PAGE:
The Israeli government has presented an ILS80bn (US$23bn) plan to increase the share of solar in the power generation to 30% by 2030, when solar power should cover more than 80% of the country’s electricity needs at peak hours. Most of the funding will go to solar plants, which will be built by private operators. In addition, the government will finance the upgrade of the national grid and investments in energy storage. Israel aims at reaching 16 GW of solar capacity by 2030. In parallel, coal-fired generation will be completely phased out. As of May 2020, Israel’s coal-fired power capacity stood at 4.8 GW and solar capacity at 1.4 GW, accounting respectively for 27% and 8% of the total capacity.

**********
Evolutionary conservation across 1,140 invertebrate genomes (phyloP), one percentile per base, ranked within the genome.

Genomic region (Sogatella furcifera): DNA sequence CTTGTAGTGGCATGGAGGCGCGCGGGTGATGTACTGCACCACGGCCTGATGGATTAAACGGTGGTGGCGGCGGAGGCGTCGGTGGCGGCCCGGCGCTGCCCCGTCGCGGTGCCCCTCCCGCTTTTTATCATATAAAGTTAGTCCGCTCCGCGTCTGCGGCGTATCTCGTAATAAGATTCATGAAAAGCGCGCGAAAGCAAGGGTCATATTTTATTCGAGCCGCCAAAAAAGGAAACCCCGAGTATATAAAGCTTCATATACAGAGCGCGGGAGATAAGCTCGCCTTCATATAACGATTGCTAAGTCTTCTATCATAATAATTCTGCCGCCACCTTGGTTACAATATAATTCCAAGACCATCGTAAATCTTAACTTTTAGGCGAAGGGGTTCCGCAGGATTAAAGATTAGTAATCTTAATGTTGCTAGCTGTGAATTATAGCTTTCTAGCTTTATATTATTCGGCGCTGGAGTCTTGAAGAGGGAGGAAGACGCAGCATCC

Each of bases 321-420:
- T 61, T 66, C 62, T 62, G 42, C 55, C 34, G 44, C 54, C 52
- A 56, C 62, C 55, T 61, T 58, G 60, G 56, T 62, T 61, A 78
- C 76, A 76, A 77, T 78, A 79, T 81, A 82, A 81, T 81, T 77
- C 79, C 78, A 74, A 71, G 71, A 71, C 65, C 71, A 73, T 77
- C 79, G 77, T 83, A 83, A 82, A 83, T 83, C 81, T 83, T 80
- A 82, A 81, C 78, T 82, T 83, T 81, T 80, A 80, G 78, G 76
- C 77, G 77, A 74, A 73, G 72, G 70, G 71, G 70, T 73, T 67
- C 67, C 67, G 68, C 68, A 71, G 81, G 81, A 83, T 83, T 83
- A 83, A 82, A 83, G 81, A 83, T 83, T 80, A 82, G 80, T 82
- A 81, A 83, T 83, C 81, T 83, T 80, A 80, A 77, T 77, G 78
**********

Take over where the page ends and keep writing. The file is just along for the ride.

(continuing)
Earlier in April 2020, as part of its ILS25bn (US$7.1bn) economic plan to recover from the impact of the COVID-19, the Israeli government proposed to invest ILS6.5bn (US$1.9bn) to instal of 2 GW of additional solar power capacity. Israel plans ILS3.5bn (US$1bn) of loans and ILS500m (US$143m) of state guarantees for solar project developers. The government also plans to relaunch the tender of the Dimona solar project in the Negev desert, whose capacity will be extended from 300 MW to 500 MW. The tender, which was launched in January 2020 but cancelled one month later over land problems, is expected to mobilise around ILS1bn (US$286m) of investments. The government also seeks to cut red tape and improve grid-connection for renewable projects.